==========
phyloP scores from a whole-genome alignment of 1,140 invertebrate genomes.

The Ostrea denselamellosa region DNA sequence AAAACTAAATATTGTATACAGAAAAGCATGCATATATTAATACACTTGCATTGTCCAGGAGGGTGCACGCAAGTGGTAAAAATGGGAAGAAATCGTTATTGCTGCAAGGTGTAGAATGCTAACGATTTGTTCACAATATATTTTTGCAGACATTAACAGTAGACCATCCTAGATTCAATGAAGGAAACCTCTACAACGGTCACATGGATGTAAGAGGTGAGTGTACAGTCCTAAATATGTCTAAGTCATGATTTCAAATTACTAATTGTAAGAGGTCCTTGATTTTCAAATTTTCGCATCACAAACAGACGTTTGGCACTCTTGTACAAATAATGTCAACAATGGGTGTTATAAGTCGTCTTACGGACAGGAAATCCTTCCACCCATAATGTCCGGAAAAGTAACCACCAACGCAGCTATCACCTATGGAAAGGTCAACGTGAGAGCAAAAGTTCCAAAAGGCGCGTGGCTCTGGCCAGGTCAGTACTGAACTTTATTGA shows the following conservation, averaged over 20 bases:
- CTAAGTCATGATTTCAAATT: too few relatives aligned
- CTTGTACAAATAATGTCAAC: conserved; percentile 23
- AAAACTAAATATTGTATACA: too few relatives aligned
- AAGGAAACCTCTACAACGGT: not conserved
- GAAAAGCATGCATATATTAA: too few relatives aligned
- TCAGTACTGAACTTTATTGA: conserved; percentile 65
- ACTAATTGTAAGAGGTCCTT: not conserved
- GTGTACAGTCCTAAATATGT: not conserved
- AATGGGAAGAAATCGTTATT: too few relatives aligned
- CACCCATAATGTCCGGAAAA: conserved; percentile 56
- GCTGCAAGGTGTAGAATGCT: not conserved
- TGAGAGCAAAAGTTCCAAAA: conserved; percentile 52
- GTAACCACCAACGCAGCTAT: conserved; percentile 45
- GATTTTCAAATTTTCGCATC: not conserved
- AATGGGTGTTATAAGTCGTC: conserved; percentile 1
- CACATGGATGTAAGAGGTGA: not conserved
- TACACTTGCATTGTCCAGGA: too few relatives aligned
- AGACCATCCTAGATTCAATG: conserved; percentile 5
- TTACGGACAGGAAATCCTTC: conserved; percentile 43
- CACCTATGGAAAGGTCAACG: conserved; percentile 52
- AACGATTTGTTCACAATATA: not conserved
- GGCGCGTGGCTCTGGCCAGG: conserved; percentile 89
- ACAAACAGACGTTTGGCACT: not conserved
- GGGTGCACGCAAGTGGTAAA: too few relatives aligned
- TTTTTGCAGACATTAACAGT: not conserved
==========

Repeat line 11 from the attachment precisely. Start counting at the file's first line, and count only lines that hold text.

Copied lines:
- AATGGGAAGAAATCGTTATT: too few relatives aligned